DocGraph Hop Teaming Documentation
The data has the following columns:
- from_npi – The provider seen first in sequence, coded by NPI
- to_npi – The provider seen second in sequence, coded by NPI
- patient_count – The total number of patients shared between the two providers over the entire time period (the time period is typically one year)
- transaction_count – The count of times that a patient switched between the two providers, in the from-to direction.
- average_day_wait – The average amount of days it took for a “HOP” to occur. Which is the the time it took, in days, for a patient to switch to the second provider after having seen the first provider.
- std_day_wait – The standard deviation of days it took for a HOP to occur.
For additional information about the Hop Teaming dataset, please refer to our blog post here. We are not copying the contents of the blog post here, so it is critically important for you to read that content before continuing.
An “NPI” stands for National Provider Identifier, which is a unique identifier assigned to a specific person or institution that bills for services in the United States. CMS maintains these identifiers as part of its NPPES system and regularly releases information about which provider has which NPI here:
How do I look up information about the NPIs?
The NPPES data has information about what type of provider each NPI is (i.e. physician, hospital, nurse practitioner, etc etc). NPPES comes with an extensive README which should be read carefully. But using this information it is possible to link each NPI to real names, locations, as well as contact information, as well as provider type information.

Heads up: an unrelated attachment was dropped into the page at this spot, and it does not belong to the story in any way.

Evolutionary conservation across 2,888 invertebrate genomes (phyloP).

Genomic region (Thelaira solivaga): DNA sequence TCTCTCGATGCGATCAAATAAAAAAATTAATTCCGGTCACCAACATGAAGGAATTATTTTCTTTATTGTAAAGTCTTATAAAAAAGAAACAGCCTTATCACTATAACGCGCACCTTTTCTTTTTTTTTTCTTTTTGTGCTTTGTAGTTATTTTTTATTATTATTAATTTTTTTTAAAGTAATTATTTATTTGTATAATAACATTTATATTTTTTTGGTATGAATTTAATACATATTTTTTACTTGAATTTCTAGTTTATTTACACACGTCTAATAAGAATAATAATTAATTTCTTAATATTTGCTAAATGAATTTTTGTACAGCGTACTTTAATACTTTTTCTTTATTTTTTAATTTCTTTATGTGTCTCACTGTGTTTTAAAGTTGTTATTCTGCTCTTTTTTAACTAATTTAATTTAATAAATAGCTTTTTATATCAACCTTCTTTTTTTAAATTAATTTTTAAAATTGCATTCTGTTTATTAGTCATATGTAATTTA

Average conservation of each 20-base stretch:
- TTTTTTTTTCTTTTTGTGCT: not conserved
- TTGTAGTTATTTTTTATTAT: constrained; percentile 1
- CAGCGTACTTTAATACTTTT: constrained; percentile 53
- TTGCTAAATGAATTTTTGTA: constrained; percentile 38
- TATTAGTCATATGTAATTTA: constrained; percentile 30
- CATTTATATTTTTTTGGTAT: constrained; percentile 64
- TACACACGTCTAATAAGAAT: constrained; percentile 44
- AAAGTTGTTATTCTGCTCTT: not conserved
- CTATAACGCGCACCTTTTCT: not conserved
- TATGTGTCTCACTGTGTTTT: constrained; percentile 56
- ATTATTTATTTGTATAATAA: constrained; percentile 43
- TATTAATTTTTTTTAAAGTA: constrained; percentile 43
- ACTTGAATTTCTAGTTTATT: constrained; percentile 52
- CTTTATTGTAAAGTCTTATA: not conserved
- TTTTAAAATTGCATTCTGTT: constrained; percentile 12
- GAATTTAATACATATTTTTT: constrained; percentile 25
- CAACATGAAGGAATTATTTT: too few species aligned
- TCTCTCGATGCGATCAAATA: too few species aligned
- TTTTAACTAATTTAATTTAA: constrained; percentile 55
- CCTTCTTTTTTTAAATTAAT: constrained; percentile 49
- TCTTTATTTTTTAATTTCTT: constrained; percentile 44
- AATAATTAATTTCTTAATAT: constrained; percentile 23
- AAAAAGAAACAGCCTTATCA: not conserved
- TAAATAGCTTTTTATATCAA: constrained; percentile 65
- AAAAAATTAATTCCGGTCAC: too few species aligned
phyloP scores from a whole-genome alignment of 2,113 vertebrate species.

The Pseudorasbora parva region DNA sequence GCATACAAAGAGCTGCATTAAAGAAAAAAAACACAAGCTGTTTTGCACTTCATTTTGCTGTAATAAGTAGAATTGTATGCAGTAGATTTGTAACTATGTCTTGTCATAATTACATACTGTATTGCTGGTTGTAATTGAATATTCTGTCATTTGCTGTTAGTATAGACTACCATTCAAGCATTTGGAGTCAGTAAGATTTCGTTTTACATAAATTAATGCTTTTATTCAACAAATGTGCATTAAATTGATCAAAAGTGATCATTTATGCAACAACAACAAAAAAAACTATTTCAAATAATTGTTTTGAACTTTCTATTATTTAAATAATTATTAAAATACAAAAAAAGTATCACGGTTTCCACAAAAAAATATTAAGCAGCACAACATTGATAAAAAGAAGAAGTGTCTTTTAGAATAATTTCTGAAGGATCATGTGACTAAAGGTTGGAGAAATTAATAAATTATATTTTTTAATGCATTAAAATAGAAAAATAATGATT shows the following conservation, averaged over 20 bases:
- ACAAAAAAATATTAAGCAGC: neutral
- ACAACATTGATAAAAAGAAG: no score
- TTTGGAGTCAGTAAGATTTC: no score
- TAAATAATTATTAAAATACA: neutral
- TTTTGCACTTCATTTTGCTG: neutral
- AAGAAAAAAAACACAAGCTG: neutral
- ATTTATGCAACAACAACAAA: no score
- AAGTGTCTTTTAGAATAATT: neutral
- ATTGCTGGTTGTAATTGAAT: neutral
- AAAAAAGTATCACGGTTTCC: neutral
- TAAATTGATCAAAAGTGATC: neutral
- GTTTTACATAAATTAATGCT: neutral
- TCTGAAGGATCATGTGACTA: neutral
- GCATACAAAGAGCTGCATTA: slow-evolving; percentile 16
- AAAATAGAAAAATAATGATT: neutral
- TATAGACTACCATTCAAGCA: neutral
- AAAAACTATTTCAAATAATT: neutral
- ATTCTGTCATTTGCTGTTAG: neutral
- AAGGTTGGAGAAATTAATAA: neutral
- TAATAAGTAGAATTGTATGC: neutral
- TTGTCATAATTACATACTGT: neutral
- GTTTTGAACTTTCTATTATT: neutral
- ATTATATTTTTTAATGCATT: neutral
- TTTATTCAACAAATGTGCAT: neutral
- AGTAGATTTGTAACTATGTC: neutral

This dataset is a “shared patient” dataset, how to calculate referrals?
Strictly speaking, you cannot perfectly calculate this. Just because provider A and provider B shared a set of patients does not mean that this patient sharing was the result of a referral between A and B. Other explanations include they were BOTH referrals from provider C. Or they are simply involved in a not-optional chain of care (many Primary Care physicians connect with ER departments under this mechanism).
However, here are some assumptions that can help you to estimate which connections are explicit referrals.
- Use MrPUP in combination with HOP. MrPUP shows the portion of referrals, where the referral was noted explicitly in the claim. Not all referrals explicitly listed in claims, but most lab and imaging results will appear there. In clinical cases, CMS requires that the referral field is populated to ensure payment MrPUP is very reliable.
- You can use the combination of the average and std “day wait” fields to calculate an estimate of how quickly the bulk of patients were seen by provider B after leaving provider A. Some people use closeness in time to infer that a referral has taken place. Note that standard deviations are very useful for this, but explaining standard deviations (especially for time-series data, which is non-normal) is waaaay beyond the scope of this documentation.